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We arrived in Istanbul early in the morning. We disembarked from the ship, left our bags at the hotel, and took a cab into the Sultanahmet district of the city. We spent the morning at the Museum of Turkish and Islamic Art. It was nice to be able to look at Turkish carpets (many of them hundreds of years old) without being hassled by hovering salesmen.

In the afternoon, we visited Hagia Sophia. According to our guidebook, Hagia Sophia was the largest enclosed space in the world for almost a thousand years. It was built in the sixth century under the direction of the Byzantine emperor Justinian. In 1453, the church became a mosque after the Turks captured the city. It became a museum in 1934.
Many areas once covered in gold or mosaics are crumbling after centuries of neglect. In the 19th century, some areas of missing mosaics were restored with painted copies.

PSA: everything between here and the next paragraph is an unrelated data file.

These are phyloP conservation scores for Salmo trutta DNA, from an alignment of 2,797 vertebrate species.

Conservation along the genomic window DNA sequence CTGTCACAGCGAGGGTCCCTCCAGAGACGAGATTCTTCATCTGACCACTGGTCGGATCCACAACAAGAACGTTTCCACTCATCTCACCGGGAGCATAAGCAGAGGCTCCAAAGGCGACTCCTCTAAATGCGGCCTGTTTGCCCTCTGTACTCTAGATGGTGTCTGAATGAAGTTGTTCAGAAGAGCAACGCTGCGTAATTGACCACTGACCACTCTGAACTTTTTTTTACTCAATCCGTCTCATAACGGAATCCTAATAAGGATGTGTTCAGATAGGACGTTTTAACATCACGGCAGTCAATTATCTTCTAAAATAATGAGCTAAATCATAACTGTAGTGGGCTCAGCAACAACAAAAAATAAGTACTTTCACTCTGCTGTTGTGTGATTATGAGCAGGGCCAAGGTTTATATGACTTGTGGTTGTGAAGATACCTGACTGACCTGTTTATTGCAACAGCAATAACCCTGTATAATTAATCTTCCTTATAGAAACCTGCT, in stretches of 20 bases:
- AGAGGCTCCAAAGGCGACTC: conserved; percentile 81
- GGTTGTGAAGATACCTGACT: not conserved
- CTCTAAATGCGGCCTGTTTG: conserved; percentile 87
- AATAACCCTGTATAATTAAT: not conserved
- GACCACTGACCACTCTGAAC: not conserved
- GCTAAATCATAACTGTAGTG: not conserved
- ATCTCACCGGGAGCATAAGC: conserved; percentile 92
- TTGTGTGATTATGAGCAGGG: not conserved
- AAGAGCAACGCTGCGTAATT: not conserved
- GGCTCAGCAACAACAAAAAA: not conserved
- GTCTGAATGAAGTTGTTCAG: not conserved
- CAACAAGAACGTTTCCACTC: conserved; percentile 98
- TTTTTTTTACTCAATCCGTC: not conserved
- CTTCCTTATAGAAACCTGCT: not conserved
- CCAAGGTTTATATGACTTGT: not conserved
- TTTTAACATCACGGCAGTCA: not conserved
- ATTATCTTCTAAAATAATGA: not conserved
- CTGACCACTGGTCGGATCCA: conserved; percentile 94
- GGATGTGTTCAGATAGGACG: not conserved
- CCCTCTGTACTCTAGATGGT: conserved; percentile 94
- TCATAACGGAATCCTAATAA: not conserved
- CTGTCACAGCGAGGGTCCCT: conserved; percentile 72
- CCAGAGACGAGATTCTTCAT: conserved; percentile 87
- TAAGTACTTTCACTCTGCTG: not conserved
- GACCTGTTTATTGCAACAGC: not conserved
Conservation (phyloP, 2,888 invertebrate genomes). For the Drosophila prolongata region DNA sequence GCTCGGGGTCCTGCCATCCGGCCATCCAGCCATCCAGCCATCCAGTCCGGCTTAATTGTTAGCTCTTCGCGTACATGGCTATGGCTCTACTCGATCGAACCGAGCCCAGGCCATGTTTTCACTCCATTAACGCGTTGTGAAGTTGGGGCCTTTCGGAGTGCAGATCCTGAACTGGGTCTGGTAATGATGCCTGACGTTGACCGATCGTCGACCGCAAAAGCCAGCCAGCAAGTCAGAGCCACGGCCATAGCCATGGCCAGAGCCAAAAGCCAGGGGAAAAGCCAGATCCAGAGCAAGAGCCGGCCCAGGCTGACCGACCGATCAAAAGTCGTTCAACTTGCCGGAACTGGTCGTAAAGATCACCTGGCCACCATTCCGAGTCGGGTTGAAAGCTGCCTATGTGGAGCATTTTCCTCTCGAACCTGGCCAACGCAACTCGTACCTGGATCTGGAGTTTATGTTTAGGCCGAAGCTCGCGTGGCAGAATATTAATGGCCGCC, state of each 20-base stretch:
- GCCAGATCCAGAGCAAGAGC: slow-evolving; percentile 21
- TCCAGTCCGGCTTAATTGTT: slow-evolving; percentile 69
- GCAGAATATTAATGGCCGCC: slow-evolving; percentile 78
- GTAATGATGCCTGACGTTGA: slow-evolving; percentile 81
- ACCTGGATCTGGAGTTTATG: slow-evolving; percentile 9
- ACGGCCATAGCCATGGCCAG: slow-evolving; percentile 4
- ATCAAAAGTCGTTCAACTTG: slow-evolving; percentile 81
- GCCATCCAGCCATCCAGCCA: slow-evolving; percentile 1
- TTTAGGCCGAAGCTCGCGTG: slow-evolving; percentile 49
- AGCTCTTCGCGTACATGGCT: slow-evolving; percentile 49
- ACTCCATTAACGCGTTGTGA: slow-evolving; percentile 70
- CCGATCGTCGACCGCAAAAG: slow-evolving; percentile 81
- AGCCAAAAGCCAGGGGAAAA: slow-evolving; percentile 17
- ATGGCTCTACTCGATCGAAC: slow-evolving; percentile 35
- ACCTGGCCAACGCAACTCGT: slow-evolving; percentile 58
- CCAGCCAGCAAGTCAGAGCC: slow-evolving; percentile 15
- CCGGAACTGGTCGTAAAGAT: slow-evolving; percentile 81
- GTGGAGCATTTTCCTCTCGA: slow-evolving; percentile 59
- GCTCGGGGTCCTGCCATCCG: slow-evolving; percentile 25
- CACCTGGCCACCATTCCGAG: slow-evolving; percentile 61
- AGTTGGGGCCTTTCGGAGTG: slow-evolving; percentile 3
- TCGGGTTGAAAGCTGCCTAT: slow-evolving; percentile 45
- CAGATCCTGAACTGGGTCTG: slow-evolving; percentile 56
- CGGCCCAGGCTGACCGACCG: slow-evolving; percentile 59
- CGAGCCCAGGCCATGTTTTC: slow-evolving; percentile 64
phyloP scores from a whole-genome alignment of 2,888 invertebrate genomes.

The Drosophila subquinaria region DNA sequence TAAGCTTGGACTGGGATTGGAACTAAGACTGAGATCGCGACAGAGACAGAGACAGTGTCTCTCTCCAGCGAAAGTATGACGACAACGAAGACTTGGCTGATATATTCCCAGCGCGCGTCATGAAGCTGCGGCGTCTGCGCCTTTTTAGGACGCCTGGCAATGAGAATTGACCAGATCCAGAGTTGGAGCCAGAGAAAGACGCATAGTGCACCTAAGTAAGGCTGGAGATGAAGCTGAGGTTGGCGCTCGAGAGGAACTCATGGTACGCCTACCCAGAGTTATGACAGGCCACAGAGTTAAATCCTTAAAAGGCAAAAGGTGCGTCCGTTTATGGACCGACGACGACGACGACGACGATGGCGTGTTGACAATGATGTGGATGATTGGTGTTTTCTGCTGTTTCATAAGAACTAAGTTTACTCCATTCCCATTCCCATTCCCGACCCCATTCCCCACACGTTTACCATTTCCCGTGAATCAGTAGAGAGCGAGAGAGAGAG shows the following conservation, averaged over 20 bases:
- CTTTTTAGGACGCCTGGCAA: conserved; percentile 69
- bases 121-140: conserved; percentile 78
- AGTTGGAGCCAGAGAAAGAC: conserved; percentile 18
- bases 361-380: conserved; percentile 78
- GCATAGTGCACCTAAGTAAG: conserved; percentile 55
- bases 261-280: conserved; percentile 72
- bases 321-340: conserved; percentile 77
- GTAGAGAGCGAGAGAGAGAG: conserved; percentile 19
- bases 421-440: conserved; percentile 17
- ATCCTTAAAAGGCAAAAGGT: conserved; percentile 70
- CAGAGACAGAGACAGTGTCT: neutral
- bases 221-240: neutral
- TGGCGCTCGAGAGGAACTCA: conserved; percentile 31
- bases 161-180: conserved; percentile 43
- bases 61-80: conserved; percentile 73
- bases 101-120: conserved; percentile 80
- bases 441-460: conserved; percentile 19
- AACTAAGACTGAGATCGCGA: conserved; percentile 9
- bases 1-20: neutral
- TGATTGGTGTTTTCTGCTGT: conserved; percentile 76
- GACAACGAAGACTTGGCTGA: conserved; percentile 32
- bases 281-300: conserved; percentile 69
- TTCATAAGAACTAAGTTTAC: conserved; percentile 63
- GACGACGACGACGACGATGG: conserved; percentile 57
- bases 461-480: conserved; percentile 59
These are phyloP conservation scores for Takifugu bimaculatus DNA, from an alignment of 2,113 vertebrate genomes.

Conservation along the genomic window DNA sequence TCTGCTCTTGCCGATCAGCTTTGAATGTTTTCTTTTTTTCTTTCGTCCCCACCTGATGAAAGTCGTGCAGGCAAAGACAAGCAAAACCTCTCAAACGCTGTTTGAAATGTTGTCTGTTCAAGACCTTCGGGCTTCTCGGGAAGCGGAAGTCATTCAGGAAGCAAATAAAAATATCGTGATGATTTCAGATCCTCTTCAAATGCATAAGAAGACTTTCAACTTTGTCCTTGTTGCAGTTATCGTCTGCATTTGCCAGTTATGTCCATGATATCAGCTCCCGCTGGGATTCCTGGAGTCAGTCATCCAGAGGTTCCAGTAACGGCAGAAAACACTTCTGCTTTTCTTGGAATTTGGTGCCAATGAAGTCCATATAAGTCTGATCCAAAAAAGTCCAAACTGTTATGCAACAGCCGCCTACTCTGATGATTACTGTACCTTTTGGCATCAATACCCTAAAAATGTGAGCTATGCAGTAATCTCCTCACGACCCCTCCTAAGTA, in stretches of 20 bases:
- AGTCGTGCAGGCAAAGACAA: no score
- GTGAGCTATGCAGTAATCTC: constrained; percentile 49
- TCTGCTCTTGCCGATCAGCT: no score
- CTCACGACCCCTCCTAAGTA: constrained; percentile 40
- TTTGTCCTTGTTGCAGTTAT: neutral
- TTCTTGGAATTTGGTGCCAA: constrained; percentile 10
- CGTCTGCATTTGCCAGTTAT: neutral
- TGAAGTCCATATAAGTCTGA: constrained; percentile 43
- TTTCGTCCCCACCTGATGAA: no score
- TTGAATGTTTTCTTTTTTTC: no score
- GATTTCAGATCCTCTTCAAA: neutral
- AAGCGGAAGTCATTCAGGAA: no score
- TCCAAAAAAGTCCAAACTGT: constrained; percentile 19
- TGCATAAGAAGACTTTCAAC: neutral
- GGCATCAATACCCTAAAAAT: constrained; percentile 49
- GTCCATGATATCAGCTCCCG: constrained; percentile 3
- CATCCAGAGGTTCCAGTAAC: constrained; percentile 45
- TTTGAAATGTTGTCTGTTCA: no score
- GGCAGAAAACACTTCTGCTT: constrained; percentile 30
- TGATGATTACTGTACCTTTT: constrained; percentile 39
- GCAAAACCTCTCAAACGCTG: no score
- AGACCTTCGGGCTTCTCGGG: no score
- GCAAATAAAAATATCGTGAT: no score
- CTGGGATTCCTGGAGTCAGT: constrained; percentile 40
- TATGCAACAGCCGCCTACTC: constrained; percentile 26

Inside the dome, restoration work in underway to stabilize the structure after the 1998 earthquake. The central dome is 180 feet tall, supported by external buttresses.

The mosaic below and to the right is one of the best preserved in the upper galleries. It shows the Virgin and Child between Emperor John Comnenus and the Empress Irene.

Marble was brought from all over the Byzantine empire to decorate the church.
Here's Kimberly walking through the second floor galleries.

Across the street from Hagia Sophia and down some steps is the Basilica Cistern. It was probably built in the fourth century, using materials scavenged from other buildings. The Medusa head to the right used to be under several feet of water.

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